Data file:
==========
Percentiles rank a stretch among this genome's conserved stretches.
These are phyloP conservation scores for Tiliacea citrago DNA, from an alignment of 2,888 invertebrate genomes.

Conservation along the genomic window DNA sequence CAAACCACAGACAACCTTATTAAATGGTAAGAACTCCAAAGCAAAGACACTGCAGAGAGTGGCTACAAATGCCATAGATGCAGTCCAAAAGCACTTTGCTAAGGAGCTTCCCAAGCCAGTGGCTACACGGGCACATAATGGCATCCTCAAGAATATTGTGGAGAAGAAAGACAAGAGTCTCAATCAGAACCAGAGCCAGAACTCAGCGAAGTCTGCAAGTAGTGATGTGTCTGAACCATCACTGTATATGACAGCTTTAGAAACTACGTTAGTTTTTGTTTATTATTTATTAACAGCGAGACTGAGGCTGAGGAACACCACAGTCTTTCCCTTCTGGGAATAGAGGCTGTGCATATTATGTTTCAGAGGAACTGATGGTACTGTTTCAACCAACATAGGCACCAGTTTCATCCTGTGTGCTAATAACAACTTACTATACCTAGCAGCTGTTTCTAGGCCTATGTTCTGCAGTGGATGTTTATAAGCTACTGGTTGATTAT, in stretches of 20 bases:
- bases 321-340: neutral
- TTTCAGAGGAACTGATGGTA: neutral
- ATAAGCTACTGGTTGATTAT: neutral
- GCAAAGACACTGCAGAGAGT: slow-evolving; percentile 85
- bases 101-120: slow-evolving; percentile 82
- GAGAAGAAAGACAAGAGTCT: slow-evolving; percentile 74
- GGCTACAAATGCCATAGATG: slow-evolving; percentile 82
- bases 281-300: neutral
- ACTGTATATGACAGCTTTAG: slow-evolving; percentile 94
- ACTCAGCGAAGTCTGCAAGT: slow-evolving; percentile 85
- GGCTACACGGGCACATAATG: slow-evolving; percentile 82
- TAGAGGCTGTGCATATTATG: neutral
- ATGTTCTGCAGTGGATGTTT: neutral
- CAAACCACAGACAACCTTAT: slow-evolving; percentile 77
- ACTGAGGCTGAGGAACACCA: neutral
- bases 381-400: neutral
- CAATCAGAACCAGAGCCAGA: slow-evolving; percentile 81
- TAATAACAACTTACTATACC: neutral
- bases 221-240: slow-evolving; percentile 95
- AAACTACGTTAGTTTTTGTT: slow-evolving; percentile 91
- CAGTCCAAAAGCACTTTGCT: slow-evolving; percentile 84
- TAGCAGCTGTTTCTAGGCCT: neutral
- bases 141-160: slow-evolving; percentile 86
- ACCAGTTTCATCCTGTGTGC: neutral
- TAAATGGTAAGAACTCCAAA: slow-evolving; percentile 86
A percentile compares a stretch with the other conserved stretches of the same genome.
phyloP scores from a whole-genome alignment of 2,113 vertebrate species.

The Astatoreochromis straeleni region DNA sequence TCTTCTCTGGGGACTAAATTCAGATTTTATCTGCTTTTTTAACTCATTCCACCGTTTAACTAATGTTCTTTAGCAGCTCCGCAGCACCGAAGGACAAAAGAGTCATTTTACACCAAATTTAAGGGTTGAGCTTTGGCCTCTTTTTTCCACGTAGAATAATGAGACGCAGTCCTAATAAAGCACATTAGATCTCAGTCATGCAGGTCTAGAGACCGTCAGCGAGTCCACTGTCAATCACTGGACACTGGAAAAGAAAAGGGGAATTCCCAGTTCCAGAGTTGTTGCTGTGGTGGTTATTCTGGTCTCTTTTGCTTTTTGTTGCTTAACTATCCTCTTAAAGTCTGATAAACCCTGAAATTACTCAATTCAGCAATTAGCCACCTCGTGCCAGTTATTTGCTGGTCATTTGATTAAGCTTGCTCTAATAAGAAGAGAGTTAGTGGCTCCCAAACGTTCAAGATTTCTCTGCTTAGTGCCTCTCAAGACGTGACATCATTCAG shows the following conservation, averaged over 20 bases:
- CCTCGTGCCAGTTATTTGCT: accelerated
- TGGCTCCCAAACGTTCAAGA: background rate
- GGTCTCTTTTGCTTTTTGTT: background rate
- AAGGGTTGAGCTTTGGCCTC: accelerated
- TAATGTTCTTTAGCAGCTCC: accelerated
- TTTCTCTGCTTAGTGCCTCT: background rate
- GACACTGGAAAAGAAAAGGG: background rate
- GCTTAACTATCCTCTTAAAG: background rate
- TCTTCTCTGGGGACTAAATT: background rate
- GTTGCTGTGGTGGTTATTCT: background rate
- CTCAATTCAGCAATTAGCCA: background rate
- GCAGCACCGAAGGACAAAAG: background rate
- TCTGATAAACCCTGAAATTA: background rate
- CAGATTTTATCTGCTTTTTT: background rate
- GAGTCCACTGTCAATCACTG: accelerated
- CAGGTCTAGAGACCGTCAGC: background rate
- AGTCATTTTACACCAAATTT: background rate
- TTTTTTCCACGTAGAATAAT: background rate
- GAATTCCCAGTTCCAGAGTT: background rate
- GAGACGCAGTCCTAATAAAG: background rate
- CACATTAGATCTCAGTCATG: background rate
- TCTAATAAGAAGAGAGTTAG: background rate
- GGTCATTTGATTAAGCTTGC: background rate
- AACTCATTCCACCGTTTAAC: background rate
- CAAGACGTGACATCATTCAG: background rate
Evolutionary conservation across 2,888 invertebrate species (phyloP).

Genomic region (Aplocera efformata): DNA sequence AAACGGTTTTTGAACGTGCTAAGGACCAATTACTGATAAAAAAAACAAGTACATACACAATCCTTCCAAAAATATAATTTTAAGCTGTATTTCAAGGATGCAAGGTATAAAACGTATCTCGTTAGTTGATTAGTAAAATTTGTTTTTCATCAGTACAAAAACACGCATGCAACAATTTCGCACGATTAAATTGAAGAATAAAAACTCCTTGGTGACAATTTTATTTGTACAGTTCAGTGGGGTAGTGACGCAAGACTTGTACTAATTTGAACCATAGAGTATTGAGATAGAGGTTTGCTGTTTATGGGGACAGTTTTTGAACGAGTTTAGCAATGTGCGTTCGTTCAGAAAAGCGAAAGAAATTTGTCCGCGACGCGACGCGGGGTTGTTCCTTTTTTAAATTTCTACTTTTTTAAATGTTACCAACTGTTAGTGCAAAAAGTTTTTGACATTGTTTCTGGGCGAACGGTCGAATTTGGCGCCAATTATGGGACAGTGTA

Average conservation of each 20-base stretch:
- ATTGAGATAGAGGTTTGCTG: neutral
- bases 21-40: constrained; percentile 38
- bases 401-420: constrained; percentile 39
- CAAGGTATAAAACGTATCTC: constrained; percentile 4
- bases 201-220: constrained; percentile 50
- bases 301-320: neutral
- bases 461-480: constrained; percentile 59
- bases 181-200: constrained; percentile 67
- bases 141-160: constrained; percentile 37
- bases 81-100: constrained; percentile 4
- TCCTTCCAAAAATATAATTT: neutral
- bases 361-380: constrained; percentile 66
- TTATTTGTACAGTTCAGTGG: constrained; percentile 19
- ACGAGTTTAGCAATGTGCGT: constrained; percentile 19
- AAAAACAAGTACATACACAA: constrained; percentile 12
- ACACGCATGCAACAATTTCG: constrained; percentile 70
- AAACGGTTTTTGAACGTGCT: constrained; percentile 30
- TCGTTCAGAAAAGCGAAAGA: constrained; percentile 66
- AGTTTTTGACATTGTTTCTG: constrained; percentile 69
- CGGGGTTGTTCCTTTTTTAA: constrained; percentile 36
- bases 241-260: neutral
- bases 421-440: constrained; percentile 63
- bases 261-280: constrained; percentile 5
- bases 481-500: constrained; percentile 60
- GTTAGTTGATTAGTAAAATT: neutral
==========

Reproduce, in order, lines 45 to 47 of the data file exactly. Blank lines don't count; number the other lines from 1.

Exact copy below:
- CAGATTTTATCTGCTTTTTT: background rate
- GAGTCCACTGTCAATCACTG: accelerated
- CAGGTCTAGAGACCGTCAGC: background rate